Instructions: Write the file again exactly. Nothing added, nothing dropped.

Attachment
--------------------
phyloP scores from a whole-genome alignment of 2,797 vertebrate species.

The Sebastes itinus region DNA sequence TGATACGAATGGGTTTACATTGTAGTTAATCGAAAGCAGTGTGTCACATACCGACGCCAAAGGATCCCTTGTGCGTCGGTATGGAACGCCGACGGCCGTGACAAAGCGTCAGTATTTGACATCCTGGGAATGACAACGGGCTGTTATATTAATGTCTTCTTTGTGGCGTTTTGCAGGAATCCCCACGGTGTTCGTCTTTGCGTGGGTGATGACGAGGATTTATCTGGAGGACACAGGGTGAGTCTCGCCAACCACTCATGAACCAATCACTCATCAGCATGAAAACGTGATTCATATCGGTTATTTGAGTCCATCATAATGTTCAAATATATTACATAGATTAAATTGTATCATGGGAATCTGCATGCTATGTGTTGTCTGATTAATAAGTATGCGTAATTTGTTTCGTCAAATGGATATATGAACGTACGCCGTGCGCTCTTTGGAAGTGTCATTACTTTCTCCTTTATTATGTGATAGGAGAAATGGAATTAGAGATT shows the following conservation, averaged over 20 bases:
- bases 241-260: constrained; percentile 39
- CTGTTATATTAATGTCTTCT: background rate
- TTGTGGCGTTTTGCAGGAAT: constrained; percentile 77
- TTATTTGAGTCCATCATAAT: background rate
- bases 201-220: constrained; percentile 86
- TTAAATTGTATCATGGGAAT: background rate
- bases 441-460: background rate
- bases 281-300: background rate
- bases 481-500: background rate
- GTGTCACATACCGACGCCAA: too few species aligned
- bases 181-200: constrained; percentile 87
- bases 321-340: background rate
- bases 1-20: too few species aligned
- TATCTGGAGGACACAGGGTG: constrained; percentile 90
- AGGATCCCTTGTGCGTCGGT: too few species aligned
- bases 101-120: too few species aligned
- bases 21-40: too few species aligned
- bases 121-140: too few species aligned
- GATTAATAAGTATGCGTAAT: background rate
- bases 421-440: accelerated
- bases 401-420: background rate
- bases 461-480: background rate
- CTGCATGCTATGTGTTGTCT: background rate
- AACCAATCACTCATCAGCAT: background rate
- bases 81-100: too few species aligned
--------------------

phyloP scores from a whole-genome alignment of 2,797 vertebrate species.

The Sebastes itinus region DNA sequence TGATACGAATGGGTTTACATTGTAGTTAATCGAAAGCAGTGTGTCACATACCGACGCCAAAGGATCCCTTGTGCGTCGGTATGGAACGCCGACGGCCGTGACAAAGCGTCAGTATTTGACATCCTGGGAATGACAACGGGCTGTTATATTAATGTCTTCTTTGTGGCGTTTTGCAGGAATCCCCACGGTGTTCGTCTTTGCGTGGGTGATGACGAGGATTTATCTGGAGGACACAGGGTGAGTCTCGCCAACCACTCATGAACCAATCACTCATCAGCATGAAAACGTGATTCATATCGGTTATTTGAGTCCATCATAATGTTCAAATATATTACATAGATTAAATTGTATCATGGGAATCTGCATGCTATGTGTTGTCTGATTAATAAGTATGCGTAATTTGTTTCGTCAAATGGATATATGAACGTACGCCGTGCGCTCTTTGGAAGTGTCATTACTTTCTCCTTTATTATGTGATAGGAGAAATGGAATTAGAGATT shows the following conservation, averaged over 20 bases:
- bases 241-260: constrained; percentile 39
- CTGTTATATTAATGTCTTCT: background rate
- TTGTGGCGTTTTGCAGGAAT: constrained; percentile 77
- TTATTTGAGTCCATCATAAT: background rate
- bases 201-220: constrained; percentile 86
- TTAAATTGTATCATGGGAAT: background rate
- bases 441-460: background rate
- bases 281-300: background rate
- bases 481-500: background rate
- GTGTCACATACCGACGCCAA: too few species aligned
- bases 181-200: constrained; percentile 87
- bases 321-340: background rate
- bases 1-20: too few species aligned
- TATCTGGAGGACACAGGGTG: constrained; percentile 90
- AGGATCCCTTGTGCGTCGGT: too few species aligned
- bases 101-120: too few species aligned
- bases 21-40: too few species aligned
- bases 121-140: too few species aligned
- GATTAATAAGTATGCGTAAT: background rate
- bases 421-440: accelerated
- bases 401-420: background rate
- bases 461-480: background rate
- CTGCATGCTATGTGTTGTCT: background rate
- AACCAATCACTCATCAGCAT: background rate
- bases 81-100: too few species aligned